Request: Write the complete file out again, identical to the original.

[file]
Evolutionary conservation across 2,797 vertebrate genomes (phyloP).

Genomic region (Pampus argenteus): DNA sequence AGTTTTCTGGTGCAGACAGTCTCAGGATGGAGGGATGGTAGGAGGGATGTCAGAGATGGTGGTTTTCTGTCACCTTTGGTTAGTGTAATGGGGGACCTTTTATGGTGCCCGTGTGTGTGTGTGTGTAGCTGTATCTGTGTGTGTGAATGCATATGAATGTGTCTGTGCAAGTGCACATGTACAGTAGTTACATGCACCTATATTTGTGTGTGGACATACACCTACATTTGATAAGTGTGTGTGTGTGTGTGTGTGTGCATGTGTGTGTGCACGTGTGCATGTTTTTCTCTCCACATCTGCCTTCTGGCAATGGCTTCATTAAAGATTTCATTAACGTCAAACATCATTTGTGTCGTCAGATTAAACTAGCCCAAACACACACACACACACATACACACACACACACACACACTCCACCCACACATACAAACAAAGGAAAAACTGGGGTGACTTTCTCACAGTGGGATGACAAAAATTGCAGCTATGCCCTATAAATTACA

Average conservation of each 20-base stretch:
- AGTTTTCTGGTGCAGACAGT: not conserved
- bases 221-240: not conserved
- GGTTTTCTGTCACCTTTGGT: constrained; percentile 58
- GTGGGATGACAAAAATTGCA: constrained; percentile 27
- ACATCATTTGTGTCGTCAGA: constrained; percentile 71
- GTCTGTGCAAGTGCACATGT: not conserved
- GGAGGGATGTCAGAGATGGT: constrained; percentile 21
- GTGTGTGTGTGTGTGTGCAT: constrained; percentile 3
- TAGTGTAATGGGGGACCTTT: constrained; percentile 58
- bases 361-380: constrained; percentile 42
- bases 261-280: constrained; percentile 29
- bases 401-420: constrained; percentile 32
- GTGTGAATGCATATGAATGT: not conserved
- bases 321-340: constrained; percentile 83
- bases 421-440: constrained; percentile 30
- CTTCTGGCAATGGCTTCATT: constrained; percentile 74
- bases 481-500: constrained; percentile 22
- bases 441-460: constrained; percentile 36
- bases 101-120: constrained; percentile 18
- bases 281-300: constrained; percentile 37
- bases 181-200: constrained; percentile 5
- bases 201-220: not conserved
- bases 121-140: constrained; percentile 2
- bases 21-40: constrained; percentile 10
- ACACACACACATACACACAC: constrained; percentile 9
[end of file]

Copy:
Evolutionary conservation across 2,797 vertebrate genomes (phyloP).

Genomic region (Pampus argenteus): DNA sequence AGTTTTCTGGTGCAGACAGTCTCAGGATGGAGGGATGGTAGGAGGGATGTCAGAGATGGTGGTTTTCTGTCACCTTTGGTTAGTGTAATGGGGGACCTTTTATGGTGCCCGTGTGTGTGTGTGTGTAGCTGTATCTGTGTGTGTGAATGCATATGAATGTGTCTGTGCAAGTGCACATGTACAGTAGTTACATGCACCTATATTTGTGTGTGGACATACACCTACATTTGATAAGTGTGTGTGTGTGTGTGTGTGTGCATGTGTGTGTGCACGTGTGCATGTTTTTCTCTCCACATCTGCCTTCTGGCAATGGCTTCATTAAAGATTTCATTAACGTCAAACATCATTTGTGTCGTCAGATTAAACTAGCCCAAACACACACACACACACATACACACACACACACACACACTCCACCCACACATACAAACAAAGGAAAAACTGGGGTGACTTTCTCACAGTGGGATGACAAAAATTGCAGCTATGCCCTATAAATTACA

Average conservation of each 20-base stretch:
- AGTTTTCTGGTGCAGACAGT: not conserved
- bases 221-240: not conserved
- GGTTTTCTGTCACCTTTGGT: constrained; percentile 58
- GTGGGATGACAAAAATTGCA: constrained; percentile 27
- ACATCATTTGTGTCGTCAGA: constrained; percentile 71
- GTCTGTGCAAGTGCACATGT: not conserved
- GGAGGGATGTCAGAGATGGT: constrained; percentile 21
- GTGTGTGTGTGTGTGTGCAT: constrained; percentile 3
- TAGTGTAATGGGGGACCTTT: constrained; percentile 58
- bases 361-380: constrained; percentile 42
- bases 261-280: constrained; percentile 29
- bases 401-420: constrained; percentile 32
- GTGTGAATGCATATGAATGT: not conserved
- bases 321-340: constrained; percentile 83
- bases 421-440: constrained; percentile 30
- CTTCTGGCAATGGCTTCATT: constrained; percentile 74
- bases 481-500: constrained; percentile 22
- bases 441-460: constrained; percentile 36
- bases 101-120: constrained; percentile 18
- bases 281-300: constrained; percentile 37
- bases 181-200: constrained; percentile 5
- bases 201-220: not conserved
- bases 121-140: constrained; percentile 2
- bases 21-40: constrained; percentile 10
- ACACACACACATACACACAC: constrained; percentile 9